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Dr. Benjamin Harrison Adams
File:File:CAPT Benjamin H. Adams.jpg
Born (1888-11-05)November 5, 1888
Died May 27, 1989(1989-05-27) (aged 100) [1]
Place of birth Armour, South Dakota
Place of death Baltimore, Maryland
Buried at United States Naval Academy Cemetery
Allegiance United States
Service/branch Emblem of the U.S. Department of the Army.svg United States Army
Seal of the United States Department of the Navy.svg United States Navy
Years of service 1918-1950
Rank US-O7 insignia.svg Rear Admiral
Commands held US Naval Academy Hospital
Battles/wars World War I
World War II
Philippines campaign
Awards Navy and Marine Corps Commendation Medal ribbon.svg Commendation Medal
Spouse(s) Marguerite Schaeffer [2]

Benjamin Harrison Adams (November 5, 1888 – May 27, 1989), was a medical officer in the United States Navy that served during World War I and World War II, and reached the rank of Rear Admiral.

Early life and education[edit | edit source]

Adams was born in Armour, South Dakota, son of Winthrop Lucius and Ellen Amelia Adams (née Moore). In 1912 he began attending Northwestern University in Evanston, Illinois. In 1913 he transferred to Cornell College, in Mount Vernon, Iowa, and again in 1914 to the University of Iowa in Iowa City. He graduated with a Doctor of Medicine in 1918 and briefly served with the United States Army.[3]

Career[edit | edit source]

Adams transferred to Naval Service on 15 June 1918 and was given the rank of Lieutenant (junior grade). His first assignment was at the Naval Hospital at Great Lakes, Illinois. LTJG Adams spent the remainder of World War I there, and completed a 15-month internship. In September 1919 LTJG Adams transferred to the Naval Reserve on inactive duty and returned to Sioux City, Iowa to practice medicine. August 31, 1921 Adams returned to active duty in the Regular Navy, Medical Corps and was promoted to Lieutenant.[3]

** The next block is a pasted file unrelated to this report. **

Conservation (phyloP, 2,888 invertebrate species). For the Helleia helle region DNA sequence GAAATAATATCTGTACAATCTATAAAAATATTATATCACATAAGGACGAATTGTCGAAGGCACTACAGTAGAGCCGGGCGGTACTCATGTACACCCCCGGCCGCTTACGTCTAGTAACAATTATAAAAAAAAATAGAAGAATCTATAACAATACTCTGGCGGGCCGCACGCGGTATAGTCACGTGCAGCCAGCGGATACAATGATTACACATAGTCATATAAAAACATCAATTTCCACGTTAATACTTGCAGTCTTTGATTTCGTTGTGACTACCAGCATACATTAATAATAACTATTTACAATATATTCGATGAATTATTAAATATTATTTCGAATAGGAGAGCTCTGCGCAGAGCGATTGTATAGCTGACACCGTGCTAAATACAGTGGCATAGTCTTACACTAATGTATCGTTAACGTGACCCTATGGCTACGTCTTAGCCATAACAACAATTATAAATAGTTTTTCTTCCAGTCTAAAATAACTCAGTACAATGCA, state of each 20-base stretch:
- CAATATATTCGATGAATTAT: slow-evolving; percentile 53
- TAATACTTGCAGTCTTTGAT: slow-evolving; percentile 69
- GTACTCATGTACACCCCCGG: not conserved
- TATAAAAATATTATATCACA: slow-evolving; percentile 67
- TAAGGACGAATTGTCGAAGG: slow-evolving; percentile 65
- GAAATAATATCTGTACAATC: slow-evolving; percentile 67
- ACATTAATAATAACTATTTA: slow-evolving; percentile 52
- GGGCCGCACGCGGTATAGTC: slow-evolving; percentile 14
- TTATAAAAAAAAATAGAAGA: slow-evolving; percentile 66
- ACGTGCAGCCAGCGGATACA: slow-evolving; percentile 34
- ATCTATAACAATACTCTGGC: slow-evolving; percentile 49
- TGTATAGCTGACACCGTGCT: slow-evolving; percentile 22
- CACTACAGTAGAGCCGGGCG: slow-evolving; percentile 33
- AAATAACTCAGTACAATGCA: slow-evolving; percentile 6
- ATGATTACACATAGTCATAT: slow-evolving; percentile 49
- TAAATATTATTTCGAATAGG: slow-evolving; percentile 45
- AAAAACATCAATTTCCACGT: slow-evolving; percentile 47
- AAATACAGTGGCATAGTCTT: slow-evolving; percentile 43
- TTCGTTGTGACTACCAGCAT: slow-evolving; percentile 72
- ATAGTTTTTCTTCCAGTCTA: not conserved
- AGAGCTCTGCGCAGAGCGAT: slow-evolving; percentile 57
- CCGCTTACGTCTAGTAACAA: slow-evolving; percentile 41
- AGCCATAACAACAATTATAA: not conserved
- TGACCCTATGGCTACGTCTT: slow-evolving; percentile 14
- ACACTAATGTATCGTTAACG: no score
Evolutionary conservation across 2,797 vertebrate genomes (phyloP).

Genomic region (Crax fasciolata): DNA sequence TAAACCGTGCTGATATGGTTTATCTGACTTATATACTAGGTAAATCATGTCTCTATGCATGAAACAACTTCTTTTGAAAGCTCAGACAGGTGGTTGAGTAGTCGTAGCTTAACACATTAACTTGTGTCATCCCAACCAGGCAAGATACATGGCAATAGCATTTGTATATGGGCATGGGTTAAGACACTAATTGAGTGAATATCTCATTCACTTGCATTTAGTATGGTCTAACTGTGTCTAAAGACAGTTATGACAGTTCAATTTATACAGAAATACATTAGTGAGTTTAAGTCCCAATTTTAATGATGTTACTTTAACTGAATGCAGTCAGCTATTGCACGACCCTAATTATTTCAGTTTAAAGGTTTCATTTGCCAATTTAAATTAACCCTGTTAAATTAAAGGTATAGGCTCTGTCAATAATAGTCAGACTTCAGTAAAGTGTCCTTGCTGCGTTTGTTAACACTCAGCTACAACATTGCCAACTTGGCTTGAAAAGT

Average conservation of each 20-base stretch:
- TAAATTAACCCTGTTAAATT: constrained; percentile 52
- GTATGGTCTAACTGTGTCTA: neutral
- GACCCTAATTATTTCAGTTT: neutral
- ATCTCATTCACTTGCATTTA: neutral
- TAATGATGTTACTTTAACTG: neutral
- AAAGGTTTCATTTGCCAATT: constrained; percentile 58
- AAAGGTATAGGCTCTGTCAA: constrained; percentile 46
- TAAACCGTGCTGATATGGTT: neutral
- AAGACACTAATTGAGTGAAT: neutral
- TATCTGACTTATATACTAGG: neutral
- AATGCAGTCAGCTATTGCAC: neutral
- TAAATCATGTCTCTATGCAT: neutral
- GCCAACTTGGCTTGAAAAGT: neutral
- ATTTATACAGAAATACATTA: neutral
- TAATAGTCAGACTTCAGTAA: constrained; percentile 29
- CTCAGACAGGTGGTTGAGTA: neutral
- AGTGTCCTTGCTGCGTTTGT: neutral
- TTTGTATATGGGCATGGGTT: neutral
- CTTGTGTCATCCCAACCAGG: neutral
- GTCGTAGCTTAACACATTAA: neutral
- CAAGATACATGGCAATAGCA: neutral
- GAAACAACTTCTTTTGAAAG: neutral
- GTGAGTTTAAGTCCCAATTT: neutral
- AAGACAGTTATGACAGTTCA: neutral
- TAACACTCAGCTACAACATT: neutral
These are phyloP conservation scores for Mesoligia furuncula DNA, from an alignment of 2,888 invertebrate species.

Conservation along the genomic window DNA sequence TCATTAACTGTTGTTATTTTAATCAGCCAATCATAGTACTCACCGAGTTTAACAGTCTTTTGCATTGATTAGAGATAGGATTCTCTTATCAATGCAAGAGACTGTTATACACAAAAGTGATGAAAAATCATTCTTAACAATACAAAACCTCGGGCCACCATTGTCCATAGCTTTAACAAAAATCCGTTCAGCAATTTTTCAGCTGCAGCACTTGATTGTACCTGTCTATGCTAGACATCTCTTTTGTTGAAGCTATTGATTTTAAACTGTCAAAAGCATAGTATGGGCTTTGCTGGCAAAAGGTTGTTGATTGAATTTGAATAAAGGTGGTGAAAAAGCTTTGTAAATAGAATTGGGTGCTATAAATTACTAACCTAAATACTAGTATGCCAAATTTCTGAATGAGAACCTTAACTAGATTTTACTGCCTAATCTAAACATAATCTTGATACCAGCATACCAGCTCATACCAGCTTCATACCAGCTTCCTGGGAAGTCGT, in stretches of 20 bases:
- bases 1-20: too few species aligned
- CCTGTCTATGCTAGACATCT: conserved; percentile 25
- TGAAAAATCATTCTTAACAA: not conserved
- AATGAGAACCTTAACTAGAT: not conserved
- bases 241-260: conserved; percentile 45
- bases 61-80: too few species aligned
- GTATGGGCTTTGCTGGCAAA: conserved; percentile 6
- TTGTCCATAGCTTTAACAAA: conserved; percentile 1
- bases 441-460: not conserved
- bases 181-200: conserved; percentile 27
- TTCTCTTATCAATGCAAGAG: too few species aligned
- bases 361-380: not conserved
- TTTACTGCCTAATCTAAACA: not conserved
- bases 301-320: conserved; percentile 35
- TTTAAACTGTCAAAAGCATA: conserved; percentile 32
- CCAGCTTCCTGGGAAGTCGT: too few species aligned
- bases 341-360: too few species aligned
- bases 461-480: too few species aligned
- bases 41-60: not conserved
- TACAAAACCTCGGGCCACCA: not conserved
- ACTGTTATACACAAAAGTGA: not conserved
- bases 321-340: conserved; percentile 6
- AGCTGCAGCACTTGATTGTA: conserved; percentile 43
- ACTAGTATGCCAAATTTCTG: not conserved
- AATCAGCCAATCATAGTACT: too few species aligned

LT Adams returned to the Naval Hospital at Great Lakes as a Ward Medical Officer. After two years at Great Lakes, Adams was assigned to the USS Idaho (BB-42) as a Junior Medical Officer and spent 11 months at sea. Upon returning, Adams was transferred to the USS Vega (AK-17) as a Medical Officer for ten months. In July 1925, he reported for duty at the Naval Hospital at Puget Sound, Washington until March 1927. His next assignment was Medical Examiner at the Navy Recruiting Station in Seattle, Washington.[3]

Adams was among the first Navy doctors to be designated as a Submarine Medical Officer. In September 1928 he reported for duty as a Submarine Personnel Examiner at the Submarine Base in Pearl Harbor, Hawaii. After completing this assignment in June 1930, Adams spent a year studying at the Naval Medical School in Washington DC. He then went on to study Physiology at the School of Public Health, Harvard University in Cambridge Massachusetts. On April 25, 1932, Adams was named a Research Fellow in Physiology.[3][4]

In September 1932, Adams reported to his next assignment as a Medical Examiner at the Submarine Base in New London, Connecticut. In October 1934, he finished his assignment and was transferred to the light cruiser USS Raleigh (CL-7). Adams served on the USS Raleigh for a year, and then spent another year aboard the minelayer USS Oglala. In September 1936, Adams returned to shore duty and conducted chemical warfare research at the Medical Research Unit, Edgewood Arsenal in Edgewood, Maryland. After completing his research he attended the staff officers course in chemical warfare.[3]